I’ve seen that saying a hundred times now searching for Bantam hood ornaments and have never had a clue of what it meant. Tonight, I’ve learned it has something to with the Marvel character Tony Stark. I’ll let you peruse that link at your own leisure.
On eBay, right now, there is a Jarvis 3408J hood ornament. I don’t have one of my original 1938-1939 Bantam hood ornaments available at this time, but I have written on this subject in the past. So, while I can’t say definitively that this hood ornament is a Bantam unit and not a Nash unit, it most likely will work on your Bantam. However, the more I see these hood ornaments, it makes me wonder if there is a difference between the Nash unit and the Bantam one. If you talk to a Nash enthusiast, they’ll tell you that these mascots are some of the most difficult ones to find. Now, someplace in the ABS family of literature, there is a mention of an alternative mascot which never came to fruition. It would be interesting if Bantam purchased the remainder of Nash’s stock and had Jarvis supply more as necessary, similar to some of Bantam’s other parts sourcing efforts.
Either way, here is an ornament for your consideration. It isn’t perfect, but it is usable for a driver or possibly quite restorable. There is a chance that new reproductions of this style mascot will be reproduced in the near future. So, keep your eyes pealed for more information.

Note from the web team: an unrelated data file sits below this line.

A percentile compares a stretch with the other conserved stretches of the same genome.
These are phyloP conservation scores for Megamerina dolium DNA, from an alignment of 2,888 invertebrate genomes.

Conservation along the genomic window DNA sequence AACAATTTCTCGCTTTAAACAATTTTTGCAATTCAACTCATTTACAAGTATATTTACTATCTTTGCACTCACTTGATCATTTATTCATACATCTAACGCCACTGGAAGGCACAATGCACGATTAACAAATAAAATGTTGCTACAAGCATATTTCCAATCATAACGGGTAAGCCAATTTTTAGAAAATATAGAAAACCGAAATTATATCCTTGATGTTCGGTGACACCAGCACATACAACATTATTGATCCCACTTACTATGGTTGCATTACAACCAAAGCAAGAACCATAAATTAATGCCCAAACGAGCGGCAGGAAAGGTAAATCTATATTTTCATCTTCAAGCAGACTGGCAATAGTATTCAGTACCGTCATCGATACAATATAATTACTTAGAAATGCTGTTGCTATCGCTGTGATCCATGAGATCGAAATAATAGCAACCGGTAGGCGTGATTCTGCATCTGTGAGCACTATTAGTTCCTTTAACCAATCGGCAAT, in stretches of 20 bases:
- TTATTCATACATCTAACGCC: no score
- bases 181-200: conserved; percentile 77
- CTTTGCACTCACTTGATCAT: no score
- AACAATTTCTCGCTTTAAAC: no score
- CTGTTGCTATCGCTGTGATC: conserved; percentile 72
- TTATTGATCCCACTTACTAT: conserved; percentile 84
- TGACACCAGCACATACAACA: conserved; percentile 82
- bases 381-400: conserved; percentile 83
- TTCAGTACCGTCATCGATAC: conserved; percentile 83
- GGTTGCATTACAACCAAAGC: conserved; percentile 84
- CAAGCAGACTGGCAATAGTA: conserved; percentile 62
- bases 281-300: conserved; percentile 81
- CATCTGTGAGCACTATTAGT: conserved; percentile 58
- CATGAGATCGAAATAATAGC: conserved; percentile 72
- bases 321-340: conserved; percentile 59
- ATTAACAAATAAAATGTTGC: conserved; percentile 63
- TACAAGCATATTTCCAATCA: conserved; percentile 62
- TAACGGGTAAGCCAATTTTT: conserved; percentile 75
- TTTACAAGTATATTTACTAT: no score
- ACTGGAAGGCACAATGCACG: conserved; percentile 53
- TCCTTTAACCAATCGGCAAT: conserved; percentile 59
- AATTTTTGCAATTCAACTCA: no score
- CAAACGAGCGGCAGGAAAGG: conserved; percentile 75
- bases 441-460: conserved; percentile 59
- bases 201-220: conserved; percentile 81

Click here to see the: Bantam Hood Ornament
1938 -1939 American Bantam Mascot / Hood Ornament
A year after Nash used a Jarvis hood ornament to grace the hood of its Lafayette, it made its appearance on the American Bantam. I have never had the chance to hold a Nash unit and compare it with a Bantam one, however I have heard that the Nash mascot is a bit bigger to suit the larger car. The Jarvis 3408J is a hard piece to find in any condition these days. Usually, they are pitted beyond recognition, broken, or bent. This one is pitted, but a good shop should be capable of repairing it. Interestingly, these were reproduced in the 60’s-70’s in Japan, although little is known about those reproductions. These were used from 1938 until the 1940 model cars began production.
Click here to see the listing: american bantam mascot
1938-1939 American Bantam 15 bar grille shell
The 15 Bar grille shell was used on a large number of cars, and is preferred by many. This one however, gives you an idea of what many restorers have had to work with. The sides of the grille apron, where it meets the fenders are destroyed. You need to have a good set of hands to make this grille fit a Bantam nicely again. I think my grilles were mostly welded back together in the same area, but thankfully very skilled people came between me and the damage. A nice bonus is that this may come with the Bantam badge, although the listing does not mention such. This should be correct for 1938 through late 1939 cars.
Click here to see the listing: american bantam grille shell